Review: Still Not Equal

Still Not Equal

James Baldwin once said “To be black and conscious in America is to be in a constant state of rage.” What he is talking about in that very moment is to realize exactly what the world has done to black people as a whole and not knowing exactly how to react to this truth.

It becomes even more exacerbated when you see these prejudices exist in foreign countries you visit. Each culture has their own preconceived notions about another culture or race. I witnessed this the first time I went to France when I was in the military. The locals saw me and my friends as both Americans and people of color. At that particular place and time, neither helped our stay in their country. A few places refused us service. We got nasty looks from some old women. In that instance we knew no one wanted us there. This is also what Baldwin was talking about in the above quote. He found out, like we did, that no matter how far we progressed in the world, we were not equal. In Jordan Clark and Nicole Miles‘ brilliant Still Not Equal, the pair brings to life one of Baldwin’s most powerful accounts about being in Black in the world.

It’s December 1948. Baldwin has just moved to Paris into a depressing apartment as he needed space to write. Eventually, it becomes claustrophobic. He ventures out and finds the open-air cafes to be more of a fit. There he meets another American who gave him a glimmer of hope that everything will be okay. Everything changes when his new friend gets questioned by the police. From there, it’s an exploration of the French legal system and exploration of being Black and American within.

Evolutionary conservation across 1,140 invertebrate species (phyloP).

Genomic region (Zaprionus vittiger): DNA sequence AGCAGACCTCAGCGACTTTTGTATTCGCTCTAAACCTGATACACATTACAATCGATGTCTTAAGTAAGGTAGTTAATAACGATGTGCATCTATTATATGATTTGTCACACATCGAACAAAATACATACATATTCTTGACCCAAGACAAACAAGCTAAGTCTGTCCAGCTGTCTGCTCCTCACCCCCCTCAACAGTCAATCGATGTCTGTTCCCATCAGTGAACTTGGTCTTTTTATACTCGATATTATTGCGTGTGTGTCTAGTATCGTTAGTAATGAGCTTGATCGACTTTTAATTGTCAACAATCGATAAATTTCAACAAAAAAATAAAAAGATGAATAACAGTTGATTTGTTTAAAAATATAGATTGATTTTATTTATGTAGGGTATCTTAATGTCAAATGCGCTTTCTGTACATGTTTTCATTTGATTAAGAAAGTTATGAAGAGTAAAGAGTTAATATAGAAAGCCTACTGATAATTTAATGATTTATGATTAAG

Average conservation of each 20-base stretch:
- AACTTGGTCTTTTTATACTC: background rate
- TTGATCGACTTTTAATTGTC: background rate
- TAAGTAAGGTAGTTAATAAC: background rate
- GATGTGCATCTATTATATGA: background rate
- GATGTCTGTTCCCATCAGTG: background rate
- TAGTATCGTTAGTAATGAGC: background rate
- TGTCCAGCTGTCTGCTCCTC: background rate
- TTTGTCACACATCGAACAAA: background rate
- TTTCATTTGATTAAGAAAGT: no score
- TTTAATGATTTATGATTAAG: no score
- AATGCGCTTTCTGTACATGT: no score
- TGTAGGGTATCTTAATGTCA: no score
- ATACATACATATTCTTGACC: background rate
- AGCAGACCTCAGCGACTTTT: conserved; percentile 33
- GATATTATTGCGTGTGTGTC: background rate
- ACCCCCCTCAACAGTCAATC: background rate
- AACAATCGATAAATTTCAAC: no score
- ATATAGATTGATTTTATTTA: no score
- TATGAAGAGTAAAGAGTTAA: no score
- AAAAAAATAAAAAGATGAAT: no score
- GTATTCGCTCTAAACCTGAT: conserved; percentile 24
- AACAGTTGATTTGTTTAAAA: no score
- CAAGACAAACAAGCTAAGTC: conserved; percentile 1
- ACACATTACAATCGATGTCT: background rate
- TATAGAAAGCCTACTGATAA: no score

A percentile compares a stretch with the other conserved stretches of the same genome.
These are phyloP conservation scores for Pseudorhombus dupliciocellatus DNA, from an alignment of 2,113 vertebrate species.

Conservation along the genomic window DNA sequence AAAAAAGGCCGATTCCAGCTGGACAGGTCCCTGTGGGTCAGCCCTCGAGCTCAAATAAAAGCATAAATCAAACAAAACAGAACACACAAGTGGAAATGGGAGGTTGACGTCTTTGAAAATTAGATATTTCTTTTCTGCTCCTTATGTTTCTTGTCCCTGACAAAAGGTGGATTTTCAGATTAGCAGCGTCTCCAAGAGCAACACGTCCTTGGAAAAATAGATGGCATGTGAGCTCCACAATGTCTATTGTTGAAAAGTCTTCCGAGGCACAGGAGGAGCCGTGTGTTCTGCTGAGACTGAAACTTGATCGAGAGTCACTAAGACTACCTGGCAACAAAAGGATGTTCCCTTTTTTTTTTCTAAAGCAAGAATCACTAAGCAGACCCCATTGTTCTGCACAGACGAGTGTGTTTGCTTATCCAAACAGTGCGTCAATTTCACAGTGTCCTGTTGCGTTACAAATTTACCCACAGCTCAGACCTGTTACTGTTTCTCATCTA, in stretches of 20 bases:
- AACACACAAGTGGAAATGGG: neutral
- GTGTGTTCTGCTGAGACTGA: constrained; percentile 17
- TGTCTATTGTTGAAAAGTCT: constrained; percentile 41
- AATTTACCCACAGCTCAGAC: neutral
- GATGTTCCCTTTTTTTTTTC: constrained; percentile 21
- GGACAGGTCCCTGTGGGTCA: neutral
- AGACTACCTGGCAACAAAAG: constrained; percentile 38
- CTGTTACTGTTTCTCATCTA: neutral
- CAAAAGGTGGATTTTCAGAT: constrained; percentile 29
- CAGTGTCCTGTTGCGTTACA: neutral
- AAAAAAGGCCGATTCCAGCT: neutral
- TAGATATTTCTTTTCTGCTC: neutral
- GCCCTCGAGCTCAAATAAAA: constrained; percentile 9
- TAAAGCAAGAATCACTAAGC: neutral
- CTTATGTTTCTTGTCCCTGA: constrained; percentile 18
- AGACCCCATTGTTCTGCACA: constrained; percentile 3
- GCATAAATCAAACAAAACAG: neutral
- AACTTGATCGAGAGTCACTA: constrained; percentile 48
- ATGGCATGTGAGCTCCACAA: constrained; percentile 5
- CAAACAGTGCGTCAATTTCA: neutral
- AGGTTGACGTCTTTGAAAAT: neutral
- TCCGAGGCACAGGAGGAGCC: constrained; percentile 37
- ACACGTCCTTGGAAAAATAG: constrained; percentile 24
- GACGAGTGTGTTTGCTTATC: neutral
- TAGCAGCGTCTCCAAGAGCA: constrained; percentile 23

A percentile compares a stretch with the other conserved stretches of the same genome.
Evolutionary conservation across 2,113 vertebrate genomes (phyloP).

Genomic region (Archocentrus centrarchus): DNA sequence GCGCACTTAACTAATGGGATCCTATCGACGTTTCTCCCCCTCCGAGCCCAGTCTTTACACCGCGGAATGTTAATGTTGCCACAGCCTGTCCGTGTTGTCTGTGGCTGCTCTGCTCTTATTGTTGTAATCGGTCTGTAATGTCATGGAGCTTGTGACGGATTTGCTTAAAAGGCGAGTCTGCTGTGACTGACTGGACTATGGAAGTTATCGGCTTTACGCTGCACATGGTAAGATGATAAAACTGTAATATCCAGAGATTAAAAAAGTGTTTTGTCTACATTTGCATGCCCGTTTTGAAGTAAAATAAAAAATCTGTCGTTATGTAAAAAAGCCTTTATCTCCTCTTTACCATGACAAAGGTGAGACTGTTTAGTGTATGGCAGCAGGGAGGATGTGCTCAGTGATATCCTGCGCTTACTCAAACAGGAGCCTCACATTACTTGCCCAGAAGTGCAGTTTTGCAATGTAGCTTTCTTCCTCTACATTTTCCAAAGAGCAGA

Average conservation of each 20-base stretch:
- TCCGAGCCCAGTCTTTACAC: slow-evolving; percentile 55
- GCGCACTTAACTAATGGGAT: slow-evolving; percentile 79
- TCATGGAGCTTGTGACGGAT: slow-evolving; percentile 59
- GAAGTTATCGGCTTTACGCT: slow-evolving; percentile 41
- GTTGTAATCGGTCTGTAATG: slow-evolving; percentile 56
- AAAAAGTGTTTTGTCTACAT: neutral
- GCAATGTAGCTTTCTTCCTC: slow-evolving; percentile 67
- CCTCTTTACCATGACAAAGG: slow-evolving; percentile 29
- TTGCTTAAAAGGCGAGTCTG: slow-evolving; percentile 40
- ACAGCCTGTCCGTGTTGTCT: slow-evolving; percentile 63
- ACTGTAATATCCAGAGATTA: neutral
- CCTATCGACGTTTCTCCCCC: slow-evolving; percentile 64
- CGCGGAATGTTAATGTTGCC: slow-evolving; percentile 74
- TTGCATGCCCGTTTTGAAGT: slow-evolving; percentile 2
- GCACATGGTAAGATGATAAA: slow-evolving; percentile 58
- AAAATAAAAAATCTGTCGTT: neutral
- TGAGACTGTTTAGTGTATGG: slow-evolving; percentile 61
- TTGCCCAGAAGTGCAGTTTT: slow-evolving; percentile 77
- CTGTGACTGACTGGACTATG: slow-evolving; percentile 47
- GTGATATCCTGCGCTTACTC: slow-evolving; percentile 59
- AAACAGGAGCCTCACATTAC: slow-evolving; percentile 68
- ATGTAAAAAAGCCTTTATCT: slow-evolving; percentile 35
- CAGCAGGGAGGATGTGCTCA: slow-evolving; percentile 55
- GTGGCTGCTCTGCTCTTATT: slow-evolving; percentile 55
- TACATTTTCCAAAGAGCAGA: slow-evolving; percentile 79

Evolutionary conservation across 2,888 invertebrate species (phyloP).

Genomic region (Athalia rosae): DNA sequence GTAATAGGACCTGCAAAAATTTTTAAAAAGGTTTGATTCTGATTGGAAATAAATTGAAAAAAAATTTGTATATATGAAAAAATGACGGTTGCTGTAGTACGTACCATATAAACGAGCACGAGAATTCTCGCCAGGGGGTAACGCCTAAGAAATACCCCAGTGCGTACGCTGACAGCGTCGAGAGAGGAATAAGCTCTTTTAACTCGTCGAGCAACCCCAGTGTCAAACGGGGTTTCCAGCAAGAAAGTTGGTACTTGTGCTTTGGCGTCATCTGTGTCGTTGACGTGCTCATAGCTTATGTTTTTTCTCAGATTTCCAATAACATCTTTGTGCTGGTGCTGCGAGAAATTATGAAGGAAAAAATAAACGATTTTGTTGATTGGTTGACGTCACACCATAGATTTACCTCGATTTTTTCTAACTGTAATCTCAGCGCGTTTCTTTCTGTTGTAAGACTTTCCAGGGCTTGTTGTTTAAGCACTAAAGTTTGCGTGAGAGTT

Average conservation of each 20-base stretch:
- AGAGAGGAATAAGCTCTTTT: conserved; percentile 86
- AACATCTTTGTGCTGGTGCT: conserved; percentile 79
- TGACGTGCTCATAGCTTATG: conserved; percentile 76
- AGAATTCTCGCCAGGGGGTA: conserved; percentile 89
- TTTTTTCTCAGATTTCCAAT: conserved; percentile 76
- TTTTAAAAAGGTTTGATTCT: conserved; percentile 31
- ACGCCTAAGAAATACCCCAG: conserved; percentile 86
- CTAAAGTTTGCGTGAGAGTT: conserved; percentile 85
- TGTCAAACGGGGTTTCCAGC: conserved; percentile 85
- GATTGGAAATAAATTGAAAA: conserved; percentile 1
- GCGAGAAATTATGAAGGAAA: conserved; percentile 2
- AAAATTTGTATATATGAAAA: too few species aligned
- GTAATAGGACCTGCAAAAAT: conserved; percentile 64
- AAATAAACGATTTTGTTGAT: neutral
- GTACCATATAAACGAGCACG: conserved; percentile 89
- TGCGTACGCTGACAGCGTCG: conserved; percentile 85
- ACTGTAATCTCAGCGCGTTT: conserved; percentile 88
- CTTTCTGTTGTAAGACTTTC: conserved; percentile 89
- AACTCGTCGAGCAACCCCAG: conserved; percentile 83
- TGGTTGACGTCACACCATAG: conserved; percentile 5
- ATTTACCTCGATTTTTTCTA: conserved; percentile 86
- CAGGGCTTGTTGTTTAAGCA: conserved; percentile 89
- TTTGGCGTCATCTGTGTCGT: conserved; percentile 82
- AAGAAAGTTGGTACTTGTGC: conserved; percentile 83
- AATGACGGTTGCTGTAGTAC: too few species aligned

Overall, a commanding and sobering depiction of the atrocity that Baldwin faced 69 years ago that is depressingly still relevant. The story as interpreted by Clark is impactful, sensitive, and concise. The art by Miles paints these characters with heart and humanity. Altogether, an excellent interpretation of one of Baldwin’s demonstration of how the world doesn’t see us all as equal.

Story: Jordan Clark Art: Nicole Miles
Story: 9.5 Art: 9.6 Overall: 9.7 Recommendation: Buy